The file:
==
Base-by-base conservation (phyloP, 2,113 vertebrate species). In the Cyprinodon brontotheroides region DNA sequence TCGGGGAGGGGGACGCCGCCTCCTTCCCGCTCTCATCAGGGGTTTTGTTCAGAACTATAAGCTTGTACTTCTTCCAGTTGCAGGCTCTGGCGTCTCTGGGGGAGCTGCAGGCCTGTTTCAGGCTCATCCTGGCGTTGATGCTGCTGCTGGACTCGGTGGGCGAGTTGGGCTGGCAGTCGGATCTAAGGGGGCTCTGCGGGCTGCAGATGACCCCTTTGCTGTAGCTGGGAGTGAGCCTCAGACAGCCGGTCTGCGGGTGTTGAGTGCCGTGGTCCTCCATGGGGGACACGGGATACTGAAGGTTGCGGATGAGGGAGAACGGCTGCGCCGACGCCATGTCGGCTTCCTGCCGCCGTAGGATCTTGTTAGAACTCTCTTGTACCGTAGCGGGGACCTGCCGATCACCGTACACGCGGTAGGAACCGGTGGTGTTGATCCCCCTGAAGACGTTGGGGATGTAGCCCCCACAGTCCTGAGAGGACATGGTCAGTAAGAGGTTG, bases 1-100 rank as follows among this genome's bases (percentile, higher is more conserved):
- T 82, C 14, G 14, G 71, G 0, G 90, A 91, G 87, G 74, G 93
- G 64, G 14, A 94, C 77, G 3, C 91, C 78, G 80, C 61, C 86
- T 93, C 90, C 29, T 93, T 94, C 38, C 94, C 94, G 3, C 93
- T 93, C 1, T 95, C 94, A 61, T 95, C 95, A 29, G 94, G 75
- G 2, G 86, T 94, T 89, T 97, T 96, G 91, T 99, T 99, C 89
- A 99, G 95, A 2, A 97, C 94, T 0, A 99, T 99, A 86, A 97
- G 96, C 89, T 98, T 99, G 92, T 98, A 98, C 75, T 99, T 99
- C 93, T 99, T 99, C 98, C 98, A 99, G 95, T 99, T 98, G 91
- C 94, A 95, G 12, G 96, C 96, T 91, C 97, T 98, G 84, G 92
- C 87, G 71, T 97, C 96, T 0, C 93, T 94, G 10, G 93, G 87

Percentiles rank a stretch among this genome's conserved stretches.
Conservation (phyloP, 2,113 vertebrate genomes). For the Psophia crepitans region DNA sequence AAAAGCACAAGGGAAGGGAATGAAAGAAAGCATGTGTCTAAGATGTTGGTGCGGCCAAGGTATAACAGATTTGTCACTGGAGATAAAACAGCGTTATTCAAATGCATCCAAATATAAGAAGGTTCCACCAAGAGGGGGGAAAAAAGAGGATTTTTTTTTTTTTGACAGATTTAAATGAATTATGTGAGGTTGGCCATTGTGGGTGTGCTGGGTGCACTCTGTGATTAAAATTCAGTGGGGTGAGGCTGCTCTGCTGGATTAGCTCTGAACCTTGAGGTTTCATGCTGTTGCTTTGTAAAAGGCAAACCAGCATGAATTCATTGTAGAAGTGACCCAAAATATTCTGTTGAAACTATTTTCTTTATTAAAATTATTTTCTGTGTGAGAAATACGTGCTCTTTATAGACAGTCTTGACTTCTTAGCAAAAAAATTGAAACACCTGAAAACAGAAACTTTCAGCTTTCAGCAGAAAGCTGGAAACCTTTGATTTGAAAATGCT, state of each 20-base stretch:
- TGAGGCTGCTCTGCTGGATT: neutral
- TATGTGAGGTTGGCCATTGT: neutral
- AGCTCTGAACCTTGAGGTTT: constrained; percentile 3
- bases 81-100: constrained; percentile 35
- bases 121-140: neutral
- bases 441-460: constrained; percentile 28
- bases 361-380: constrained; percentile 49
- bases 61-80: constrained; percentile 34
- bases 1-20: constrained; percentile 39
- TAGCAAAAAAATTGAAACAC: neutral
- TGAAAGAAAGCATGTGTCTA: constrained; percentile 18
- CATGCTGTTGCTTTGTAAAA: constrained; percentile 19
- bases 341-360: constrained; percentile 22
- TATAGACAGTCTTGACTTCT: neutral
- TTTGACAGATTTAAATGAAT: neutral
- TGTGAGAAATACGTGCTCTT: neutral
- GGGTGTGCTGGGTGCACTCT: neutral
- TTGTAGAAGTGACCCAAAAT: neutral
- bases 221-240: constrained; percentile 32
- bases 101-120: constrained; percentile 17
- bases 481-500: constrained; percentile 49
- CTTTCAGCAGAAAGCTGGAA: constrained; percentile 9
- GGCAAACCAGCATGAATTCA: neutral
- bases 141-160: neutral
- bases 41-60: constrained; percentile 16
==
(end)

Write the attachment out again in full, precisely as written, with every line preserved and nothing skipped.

Base-by-base conservation (phyloP, 2,113 vertebrate species). In the Cyprinodon brontotheroides region DNA sequence TCGGGGAGGGGGACGCCGCCTCCTTCCCGCTCTCATCAGGGGTTTTGTTCAGAACTATAAGCTTGTACTTCTTCCAGTTGCAGGCTCTGGCGTCTCTGGGGGAGCTGCAGGCCTGTTTCAGGCTCATCCTGGCGTTGATGCTGCTGCTGGACTCGGTGGGCGAGTTGGGCTGGCAGTCGGATCTAAGGGGGCTCTGCGGGCTGCAGATGACCCCTTTGCTGTAGCTGGGAGTGAGCCTCAGACAGCCGGTCTGCGGGTGTTGAGTGCCGTGGTCCTCCATGGGGGACACGGGATACTGAAGGTTGCGGATGAGGGAGAACGGCTGCGCCGACGCCATGTCGGCTTCCTGCCGCCGTAGGATCTTGTTAGAACTCTCTTGTACCGTAGCGGGGACCTGCCGATCACCGTACACGCGGTAGGAACCGGTGGTGTTGATCCCCCTGAAGACGTTGGGGATGTAGCCCCCACAGTCCTGAGAGGACATGGTCAGTAAGAGGTTG, bases 1-100 rank as follows among this genome's bases (percentile, higher is more conserved):
- T 82, C 14, G 14, G 71, G 0, G 90, A 91, G 87, G 74, G 93
- G 64, G 14, A 94, C 77, G 3, C 91, C 78, G 80, C 61, C 86
- T 93, C 90, C 29, T 93, T 94, C 38, C 94, C 94, G 3, C 93
- T 93, C 1, T 95, C 94, A 61, T 95, C 95, A 29, G 94, G 75
- G 2, G 86, T 94, T 89, T 97, T 96, G 91, T 99, T 99, C 89
- A 99, G 95, A 2, A 97, C 94, T 0, A 99, T 99, A 86, A 97
- G 96, C 89, T 98, T 99, G 92, T 98, A 98, C 75, T 99, T 99
- C 93, T 99, T 99, C 98, C 98, A 99, G 95, T 99, T 98, G 91
- C 94, A 95, G 12, G 96, C 96, T 91, C 97, T 98, G 84, G 92
- C 87, G 71, T 97, C 96, T 0, C 93, T 94, G 10, G 93, G 87

Percentiles rank a stretch among this genome's conserved stretches.
Conservation (phyloP, 2,113 vertebrate genomes). For the Psophia crepitans region DNA sequence AAAAGCACAAGGGAAGGGAATGAAAGAAAGCATGTGTCTAAGATGTTGGTGCGGCCAAGGTATAACAGATTTGTCACTGGAGATAAAACAGCGTTATTCAAATGCATCCAAATATAAGAAGGTTCCACCAAGAGGGGGGAAAAAAGAGGATTTTTTTTTTTTTGACAGATTTAAATGAATTATGTGAGGTTGGCCATTGTGGGTGTGCTGGGTGCACTCTGTGATTAAAATTCAGTGGGGTGAGGCTGCTCTGCTGGATTAGCTCTGAACCTTGAGGTTTCATGCTGTTGCTTTGTAAAAGGCAAACCAGCATGAATTCATTGTAGAAGTGACCCAAAATATTCTGTTGAAACTATTTTCTTTATTAAAATTATTTTCTGTGTGAGAAATACGTGCTCTTTATAGACAGTCTTGACTTCTTAGCAAAAAAATTGAAACACCTGAAAACAGAAACTTTCAGCTTTCAGCAGAAAGCTGGAAACCTTTGATTTGAAAATGCT, state of each 20-base stretch:
- TGAGGCTGCTCTGCTGGATT: neutral
- TATGTGAGGTTGGCCATTGT: neutral
- AGCTCTGAACCTTGAGGTTT: constrained; percentile 3
- bases 81-100: constrained; percentile 35
- bases 121-140: neutral
- bases 441-460: constrained; percentile 28
- bases 361-380: constrained; percentile 49
- bases 61-80: constrained; percentile 34
- bases 1-20: constrained; percentile 39
- TAGCAAAAAAATTGAAACAC: neutral
- TGAAAGAAAGCATGTGTCTA: constrained; percentile 18
- CATGCTGTTGCTTTGTAAAA: constrained; percentile 19
- bases 341-360: constrained; percentile 22
- TATAGACAGTCTTGACTTCT: neutral
- TTTGACAGATTTAAATGAAT: neutral
- TGTGAGAAATACGTGCTCTT: neutral
- GGGTGTGCTGGGTGCACTCT: neutral
- TTGTAGAAGTGACCCAAAAT: neutral
- bases 221-240: constrained; percentile 32
- bases 101-120: constrained; percentile 17
- bases 481-500: constrained; percentile 49
- CTTTCAGCAGAAAGCTGGAA: constrained; percentile 9
- GGCAAACCAGCATGAATTCA: neutral
- bases 141-160: neutral
- bases 41-60: constrained; percentile 16